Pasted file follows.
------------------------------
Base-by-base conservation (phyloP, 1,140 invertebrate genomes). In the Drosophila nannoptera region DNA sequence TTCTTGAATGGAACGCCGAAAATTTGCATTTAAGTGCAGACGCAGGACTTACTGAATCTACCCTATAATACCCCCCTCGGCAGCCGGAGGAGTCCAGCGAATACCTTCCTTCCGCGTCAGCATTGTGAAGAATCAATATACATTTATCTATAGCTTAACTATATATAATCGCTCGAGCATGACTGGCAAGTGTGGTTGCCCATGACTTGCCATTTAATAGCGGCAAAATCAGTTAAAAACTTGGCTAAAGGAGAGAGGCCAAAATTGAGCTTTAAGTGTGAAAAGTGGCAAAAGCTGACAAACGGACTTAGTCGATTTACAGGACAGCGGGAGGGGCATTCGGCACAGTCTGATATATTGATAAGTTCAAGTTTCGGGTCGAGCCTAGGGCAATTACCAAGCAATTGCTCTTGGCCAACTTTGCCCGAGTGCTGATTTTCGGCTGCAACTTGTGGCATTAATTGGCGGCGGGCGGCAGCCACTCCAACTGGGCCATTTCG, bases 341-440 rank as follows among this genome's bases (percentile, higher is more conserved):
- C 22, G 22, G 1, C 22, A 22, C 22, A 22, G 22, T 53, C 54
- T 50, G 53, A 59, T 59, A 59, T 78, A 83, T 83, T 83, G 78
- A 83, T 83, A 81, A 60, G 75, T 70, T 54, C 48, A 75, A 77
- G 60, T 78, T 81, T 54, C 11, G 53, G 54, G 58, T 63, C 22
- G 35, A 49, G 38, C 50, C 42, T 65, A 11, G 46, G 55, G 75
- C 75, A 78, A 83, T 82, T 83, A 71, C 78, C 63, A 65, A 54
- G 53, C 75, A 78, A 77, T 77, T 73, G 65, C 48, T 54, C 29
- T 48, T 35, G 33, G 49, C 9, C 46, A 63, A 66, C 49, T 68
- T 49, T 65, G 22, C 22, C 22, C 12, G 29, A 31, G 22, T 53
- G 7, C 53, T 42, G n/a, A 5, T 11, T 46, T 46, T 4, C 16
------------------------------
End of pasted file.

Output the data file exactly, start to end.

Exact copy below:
Base-by-base conservation (phyloP, 1,140 invertebrate genomes). In the Drosophila nannoptera region DNA sequence TTCTTGAATGGAACGCCGAAAATTTGCATTTAAGTGCAGACGCAGGACTTACTGAATCTACCCTATAATACCCCCCTCGGCAGCCGGAGGAGTCCAGCGAATACCTTCCTTCCGCGTCAGCATTGTGAAGAATCAATATACATTTATCTATAGCTTAACTATATATAATCGCTCGAGCATGACTGGCAAGTGTGGTTGCCCATGACTTGCCATTTAATAGCGGCAAAATCAGTTAAAAACTTGGCTAAAGGAGAGAGGCCAAAATTGAGCTTTAAGTGTGAAAAGTGGCAAAAGCTGACAAACGGACTTAGTCGATTTACAGGACAGCGGGAGGGGCATTCGGCACAGTCTGATATATTGATAAGTTCAAGTTTCGGGTCGAGCCTAGGGCAATTACCAAGCAATTGCTCTTGGCCAACTTTGCCCGAGTGCTGATTTTCGGCTGCAACTTGTGGCATTAATTGGCGGCGGGCGGCAGCCACTCCAACTGGGCCATTTCG, bases 341-440 rank as follows among this genome's bases (percentile, higher is more conserved):
- C 22, G 22, G 1, C 22, A 22, C 22, A 22, G 22, T 53, C 54
- T 50, G 53, A 59, T 59, A 59, T 78, A 83, T 83, T 83, G 78
- A 83, T 83, A 81, A 60, G 75, T 70, T 54, C 48, A 75, A 77
- G 60, T 78, T 81, T 54, C 11, G 53, G 54, G 58, T 63, C 22
- G 35, A 49, G 38, C 50, C 42, T 65, A 11, G 46, G 55, G 75
- C 75, A 78, A 83, T 82, T 83, A 71, C 78, C 63, A 65, A 54
- G 53, C 75, A 78, A 77, T 77, T 73, G 65, C 48, T 54, C 29
- T 48, T 35, G 33, G 49, C 9, C 46, A 63, A 66, C 49, T 68
- T 49, T 65, G 22, C 22, C 22, C 12, G 29, A 31, G 22, T 53
- G 7, C 53, T 42, G n/a, A 5, T 11, T 46, T 46, T 4, C 16